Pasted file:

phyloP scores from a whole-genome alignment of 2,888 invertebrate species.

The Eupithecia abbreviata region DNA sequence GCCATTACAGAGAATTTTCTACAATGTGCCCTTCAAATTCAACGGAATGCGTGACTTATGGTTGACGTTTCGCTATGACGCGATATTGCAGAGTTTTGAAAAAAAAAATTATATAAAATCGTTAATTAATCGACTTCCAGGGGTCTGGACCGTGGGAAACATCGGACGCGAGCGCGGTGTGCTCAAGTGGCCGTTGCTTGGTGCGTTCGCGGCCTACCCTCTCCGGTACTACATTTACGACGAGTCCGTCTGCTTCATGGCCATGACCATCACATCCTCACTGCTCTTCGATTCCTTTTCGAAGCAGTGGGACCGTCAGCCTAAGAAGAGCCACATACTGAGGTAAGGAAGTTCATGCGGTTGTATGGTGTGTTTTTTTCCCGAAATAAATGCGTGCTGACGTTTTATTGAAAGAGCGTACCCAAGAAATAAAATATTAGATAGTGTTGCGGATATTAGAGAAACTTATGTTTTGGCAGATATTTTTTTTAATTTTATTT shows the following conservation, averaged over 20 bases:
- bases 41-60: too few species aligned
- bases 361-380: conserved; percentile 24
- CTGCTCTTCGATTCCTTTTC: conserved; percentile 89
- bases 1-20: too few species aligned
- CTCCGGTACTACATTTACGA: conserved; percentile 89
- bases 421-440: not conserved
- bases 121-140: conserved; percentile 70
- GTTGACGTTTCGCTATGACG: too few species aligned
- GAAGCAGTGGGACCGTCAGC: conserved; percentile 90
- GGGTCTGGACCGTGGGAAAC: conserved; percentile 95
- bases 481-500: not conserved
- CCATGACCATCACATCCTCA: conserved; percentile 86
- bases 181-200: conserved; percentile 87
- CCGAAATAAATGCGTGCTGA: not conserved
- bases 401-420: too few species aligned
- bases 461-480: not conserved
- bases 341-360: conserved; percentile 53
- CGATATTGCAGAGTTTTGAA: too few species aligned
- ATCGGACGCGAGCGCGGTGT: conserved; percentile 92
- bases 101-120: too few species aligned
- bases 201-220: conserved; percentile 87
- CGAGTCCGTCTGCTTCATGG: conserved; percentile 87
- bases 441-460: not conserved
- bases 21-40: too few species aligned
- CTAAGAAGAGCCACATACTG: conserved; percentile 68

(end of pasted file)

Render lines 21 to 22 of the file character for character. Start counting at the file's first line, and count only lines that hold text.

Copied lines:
- ATCGGACGCGAGCGCGGTGT: conserved; percentile 92
- bases 101-120: too few species aligned